Others previously suggested that local-eQTLs acting in cis map in general very close to transcription start site, and that variation in DNase I supersensitive sites accounts for much of the cis acting variants [35]. Interestingly, our ASE results correlate extremely well to genetic variation in independently acquired set of DNAse I sensitivity peaks in this tissue, which we believe provides an additional validation of the ASE approach. This signal indicates that DNAse I sites harboring a genetic variant between B and D strains, are associated with genes that show reduced expression of B allele in F1 mice. Additionally, we did not find a significant difference in the total number of DNase peaks or total DNase signals between the groups (data not shown) in B mice. This in general would be consistent with a situation where the total level of expression of a gene is driven by elements that are stronger than the effect of the cis acting variant, such as biological feedback loops. In ASE measurements the cis effect would still come to light, independently of the total expression (that may remain unaffected). Currently much of the research effort in biology focuses on generation of large, comprehensive genome wide datasets, such as ENCODE project. One of the aims of such efforts is being able to look for correlations between the biological signals, in hope that they will lead to better insight on how these signals translate into phenotypes. Classification of variants as cis, as opposed to trans has implication on the likely molecular mechanisms that are involved in its action. In this realm, identification of a comprehensive set of genes that are under true cis regulation is important when comparing different types of genome wide data associated with potential cis-active elements, such as DNase I peaks or histone markers, to actual gene expression. Misclassification of variants between the two groups will in turn lower the power of such studies, or lead to spurious results.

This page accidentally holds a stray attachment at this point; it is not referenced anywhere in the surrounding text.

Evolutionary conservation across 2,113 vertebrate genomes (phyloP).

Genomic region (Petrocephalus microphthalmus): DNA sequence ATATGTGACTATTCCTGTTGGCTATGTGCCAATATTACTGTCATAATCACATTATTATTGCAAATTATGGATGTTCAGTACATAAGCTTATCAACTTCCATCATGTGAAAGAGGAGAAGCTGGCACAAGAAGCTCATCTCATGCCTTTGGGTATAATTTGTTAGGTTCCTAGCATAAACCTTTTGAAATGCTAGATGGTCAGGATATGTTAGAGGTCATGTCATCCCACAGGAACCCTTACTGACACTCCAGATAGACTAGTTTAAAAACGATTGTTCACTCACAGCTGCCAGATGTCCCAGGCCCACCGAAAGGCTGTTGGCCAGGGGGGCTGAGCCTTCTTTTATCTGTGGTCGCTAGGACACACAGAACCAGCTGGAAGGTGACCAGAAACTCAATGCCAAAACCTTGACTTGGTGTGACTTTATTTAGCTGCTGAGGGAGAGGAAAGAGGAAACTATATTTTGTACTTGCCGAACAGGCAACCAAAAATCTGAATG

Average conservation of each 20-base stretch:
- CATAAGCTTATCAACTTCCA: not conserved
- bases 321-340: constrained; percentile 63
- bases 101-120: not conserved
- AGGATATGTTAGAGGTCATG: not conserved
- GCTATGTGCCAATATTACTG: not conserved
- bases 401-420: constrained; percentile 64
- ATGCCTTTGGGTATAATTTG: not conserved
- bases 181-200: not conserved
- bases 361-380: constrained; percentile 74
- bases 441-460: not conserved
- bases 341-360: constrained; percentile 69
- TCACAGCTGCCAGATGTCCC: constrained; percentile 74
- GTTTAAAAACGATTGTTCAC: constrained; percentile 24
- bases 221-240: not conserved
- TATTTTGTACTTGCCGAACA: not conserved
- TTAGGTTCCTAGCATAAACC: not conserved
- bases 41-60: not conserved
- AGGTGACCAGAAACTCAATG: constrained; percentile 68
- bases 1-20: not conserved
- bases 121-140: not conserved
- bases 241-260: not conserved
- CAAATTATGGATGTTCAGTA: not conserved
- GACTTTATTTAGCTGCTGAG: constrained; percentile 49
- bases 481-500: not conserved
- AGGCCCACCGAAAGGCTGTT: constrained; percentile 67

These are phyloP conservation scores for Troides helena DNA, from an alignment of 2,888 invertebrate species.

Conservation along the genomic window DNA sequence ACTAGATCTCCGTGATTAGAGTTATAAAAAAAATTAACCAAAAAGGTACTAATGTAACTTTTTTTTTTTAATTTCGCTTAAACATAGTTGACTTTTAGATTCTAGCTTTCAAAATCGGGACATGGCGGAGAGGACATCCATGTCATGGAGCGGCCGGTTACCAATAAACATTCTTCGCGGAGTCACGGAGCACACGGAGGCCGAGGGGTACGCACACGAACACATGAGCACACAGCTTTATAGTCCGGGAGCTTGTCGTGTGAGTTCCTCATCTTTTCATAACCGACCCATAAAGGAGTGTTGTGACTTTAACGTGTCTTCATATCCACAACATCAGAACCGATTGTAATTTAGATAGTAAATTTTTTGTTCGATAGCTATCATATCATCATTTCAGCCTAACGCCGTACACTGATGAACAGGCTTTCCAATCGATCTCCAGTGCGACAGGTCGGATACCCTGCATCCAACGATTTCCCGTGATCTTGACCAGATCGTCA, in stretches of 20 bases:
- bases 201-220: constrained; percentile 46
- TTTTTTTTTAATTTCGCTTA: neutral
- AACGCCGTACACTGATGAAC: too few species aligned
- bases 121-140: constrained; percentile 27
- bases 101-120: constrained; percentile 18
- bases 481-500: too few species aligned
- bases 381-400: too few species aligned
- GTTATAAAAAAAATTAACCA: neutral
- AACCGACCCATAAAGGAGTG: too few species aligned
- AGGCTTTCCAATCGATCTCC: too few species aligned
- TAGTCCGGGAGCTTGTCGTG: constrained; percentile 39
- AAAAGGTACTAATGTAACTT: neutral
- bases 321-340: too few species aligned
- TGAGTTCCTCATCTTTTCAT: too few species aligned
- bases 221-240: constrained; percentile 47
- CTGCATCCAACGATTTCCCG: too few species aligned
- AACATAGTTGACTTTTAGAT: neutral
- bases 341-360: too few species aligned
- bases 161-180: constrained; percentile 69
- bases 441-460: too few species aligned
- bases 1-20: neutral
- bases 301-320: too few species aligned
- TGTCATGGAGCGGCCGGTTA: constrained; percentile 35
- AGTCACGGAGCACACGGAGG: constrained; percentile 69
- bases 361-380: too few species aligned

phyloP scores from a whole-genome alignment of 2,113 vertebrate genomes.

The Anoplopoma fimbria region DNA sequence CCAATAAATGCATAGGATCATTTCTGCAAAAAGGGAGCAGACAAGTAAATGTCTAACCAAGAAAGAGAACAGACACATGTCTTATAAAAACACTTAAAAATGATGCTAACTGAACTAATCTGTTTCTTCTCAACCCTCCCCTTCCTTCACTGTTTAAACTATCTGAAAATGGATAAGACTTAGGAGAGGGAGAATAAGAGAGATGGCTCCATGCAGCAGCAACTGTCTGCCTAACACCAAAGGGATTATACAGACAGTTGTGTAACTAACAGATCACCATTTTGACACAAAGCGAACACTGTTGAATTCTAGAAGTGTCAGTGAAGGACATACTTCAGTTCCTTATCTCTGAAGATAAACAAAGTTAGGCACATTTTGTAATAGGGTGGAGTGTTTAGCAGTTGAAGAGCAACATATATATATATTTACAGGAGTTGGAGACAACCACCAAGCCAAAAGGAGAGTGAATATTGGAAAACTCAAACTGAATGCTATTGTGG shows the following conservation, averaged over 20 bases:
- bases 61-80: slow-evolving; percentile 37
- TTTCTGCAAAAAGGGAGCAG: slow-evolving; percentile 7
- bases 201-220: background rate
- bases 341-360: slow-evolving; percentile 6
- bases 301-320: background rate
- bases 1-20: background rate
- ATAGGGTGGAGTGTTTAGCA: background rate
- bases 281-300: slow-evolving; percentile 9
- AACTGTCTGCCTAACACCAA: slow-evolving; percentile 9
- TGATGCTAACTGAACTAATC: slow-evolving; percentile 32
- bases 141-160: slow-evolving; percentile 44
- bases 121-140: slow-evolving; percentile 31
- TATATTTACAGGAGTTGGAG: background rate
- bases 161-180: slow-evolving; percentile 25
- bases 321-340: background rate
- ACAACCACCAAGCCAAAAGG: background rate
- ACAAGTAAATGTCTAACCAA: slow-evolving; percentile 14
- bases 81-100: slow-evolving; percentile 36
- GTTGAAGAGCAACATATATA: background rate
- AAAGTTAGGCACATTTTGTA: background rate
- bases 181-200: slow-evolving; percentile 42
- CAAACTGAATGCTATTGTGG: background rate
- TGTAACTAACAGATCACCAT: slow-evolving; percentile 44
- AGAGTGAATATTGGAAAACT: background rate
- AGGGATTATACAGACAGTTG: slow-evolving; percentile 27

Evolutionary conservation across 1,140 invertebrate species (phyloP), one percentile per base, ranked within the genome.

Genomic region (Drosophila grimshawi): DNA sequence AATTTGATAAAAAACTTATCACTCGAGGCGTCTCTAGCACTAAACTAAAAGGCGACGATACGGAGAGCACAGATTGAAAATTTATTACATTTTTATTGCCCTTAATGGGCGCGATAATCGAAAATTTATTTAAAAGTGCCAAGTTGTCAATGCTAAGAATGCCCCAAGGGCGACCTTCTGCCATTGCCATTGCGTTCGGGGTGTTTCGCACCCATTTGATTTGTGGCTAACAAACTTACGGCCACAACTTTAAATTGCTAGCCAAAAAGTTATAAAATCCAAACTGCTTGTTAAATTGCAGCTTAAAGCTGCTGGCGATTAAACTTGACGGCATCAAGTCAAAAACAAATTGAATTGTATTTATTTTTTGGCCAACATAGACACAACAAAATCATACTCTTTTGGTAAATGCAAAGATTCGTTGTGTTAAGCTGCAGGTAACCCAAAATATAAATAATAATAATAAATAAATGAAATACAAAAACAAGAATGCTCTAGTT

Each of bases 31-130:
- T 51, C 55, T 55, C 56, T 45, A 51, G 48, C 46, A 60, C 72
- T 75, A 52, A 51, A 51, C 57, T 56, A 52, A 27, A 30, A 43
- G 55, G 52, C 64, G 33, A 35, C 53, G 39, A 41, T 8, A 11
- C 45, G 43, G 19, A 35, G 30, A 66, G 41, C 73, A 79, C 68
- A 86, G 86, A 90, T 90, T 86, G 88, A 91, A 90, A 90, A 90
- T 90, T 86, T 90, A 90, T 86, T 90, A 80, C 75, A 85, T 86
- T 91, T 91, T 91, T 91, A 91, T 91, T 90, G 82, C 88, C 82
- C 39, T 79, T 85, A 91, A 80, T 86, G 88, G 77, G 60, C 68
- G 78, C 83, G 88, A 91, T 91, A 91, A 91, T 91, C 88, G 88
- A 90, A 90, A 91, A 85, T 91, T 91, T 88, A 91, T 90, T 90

Nonsense mediated decay (NMD) is a well documented mechanism of transcript degradation in cases of premature stop codons or aberrant splice pattern (recently reviewed in [29]). Yet, only few studies have looked at the generality of this mechanism, and a recent human study suggested that most variants resulting in premature stop codons may escape NMD through unknown mechanisms [30]. Our data support the conclusion that only ~30% of such variants lead to significant reduction in expression of the impaired allele, suggesting that either NMD acts selectively only on specific transcripts or that there are additional, unknown mechanisms that allow transcripts to avoid it.